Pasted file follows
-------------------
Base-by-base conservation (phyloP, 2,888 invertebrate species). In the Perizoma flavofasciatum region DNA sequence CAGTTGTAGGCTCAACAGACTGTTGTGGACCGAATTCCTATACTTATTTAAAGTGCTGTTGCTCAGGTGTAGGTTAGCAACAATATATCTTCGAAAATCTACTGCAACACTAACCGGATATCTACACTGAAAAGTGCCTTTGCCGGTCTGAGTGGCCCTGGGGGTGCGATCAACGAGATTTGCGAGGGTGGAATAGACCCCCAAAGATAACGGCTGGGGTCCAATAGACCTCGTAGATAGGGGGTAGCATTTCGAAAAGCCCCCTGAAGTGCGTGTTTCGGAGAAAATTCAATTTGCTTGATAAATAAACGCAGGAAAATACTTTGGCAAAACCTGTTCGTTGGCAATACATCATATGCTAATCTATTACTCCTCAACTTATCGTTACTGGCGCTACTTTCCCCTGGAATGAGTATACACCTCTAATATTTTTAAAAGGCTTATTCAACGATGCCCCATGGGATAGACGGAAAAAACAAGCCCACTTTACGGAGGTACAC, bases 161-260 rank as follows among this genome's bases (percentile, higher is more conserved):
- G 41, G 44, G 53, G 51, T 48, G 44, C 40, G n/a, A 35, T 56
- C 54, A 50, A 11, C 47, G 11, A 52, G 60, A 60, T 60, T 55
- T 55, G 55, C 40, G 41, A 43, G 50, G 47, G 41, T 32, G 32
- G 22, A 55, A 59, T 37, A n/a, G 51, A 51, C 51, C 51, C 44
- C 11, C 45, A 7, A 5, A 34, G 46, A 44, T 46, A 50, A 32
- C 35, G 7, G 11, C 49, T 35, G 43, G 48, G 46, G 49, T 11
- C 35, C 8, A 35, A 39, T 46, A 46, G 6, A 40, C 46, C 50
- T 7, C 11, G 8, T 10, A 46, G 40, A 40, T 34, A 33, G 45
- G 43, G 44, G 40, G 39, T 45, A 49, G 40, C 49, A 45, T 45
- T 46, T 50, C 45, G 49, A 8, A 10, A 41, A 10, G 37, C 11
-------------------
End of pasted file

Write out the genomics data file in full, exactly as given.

Base-by-base conservation (phyloP, 2,888 invertebrate species). In the Perizoma flavofasciatum region DNA sequence CAGTTGTAGGCTCAACAGACTGTTGTGGACCGAATTCCTATACTTATTTAAAGTGCTGTTGCTCAGGTGTAGGTTAGCAACAATATATCTTCGAAAATCTACTGCAACACTAACCGGATATCTACACTGAAAAGTGCCTTTGCCGGTCTGAGTGGCCCTGGGGGTGCGATCAACGAGATTTGCGAGGGTGGAATAGACCCCCAAAGATAACGGCTGGGGTCCAATAGACCTCGTAGATAGGGGGTAGCATTTCGAAAAGCCCCCTGAAGTGCGTGTTTCGGAGAAAATTCAATTTGCTTGATAAATAAACGCAGGAAAATACTTTGGCAAAACCTGTTCGTTGGCAATACATCATATGCTAATCTATTACTCCTCAACTTATCGTTACTGGCGCTACTTTCCCCTGGAATGAGTATACACCTCTAATATTTTTAAAAGGCTTATTCAACGATGCCCCATGGGATAGACGGAAAAAACAAGCCCACTTTACGGAGGTACAC, bases 161-260 rank as follows among this genome's bases (percentile, higher is more conserved):
- G 41, G 44, G 53, G 51, T 48, G 44, C 40, G n/a, A 35, T 56
- C 54, A 50, A 11, C 47, G 11, A 52, G 60, A 60, T 60, T 55
- T 55, G 55, C 40, G 41, A 43, G 50, G 47, G 41, T 32, G 32
- G 22, A 55, A 59, T 37, A n/a, G 51, A 51, C 51, C 51, C 44
- C 11, C 45, A 7, A 5, A 34, G 46, A 44, T 46, A 50, A 32
- C 35, G 7, G 11, C 49, T 35, G 43, G 48, G 46, G 49, T 11
- C 35, C 8, A 35, A 39, T 46, A 46, G 6, A 40, C 46, C 50
- T 7, C 11, G 8, T 10, A 46, G 40, A 40, T 34, A 33, G 45
- G 43, G 44, G 40, G 39, T 45, A 49, G 40, C 49, A 45, T 45
- T 46, T 50, C 45, G 49, A 8, A 10, A 41, A 10, G 37, C 11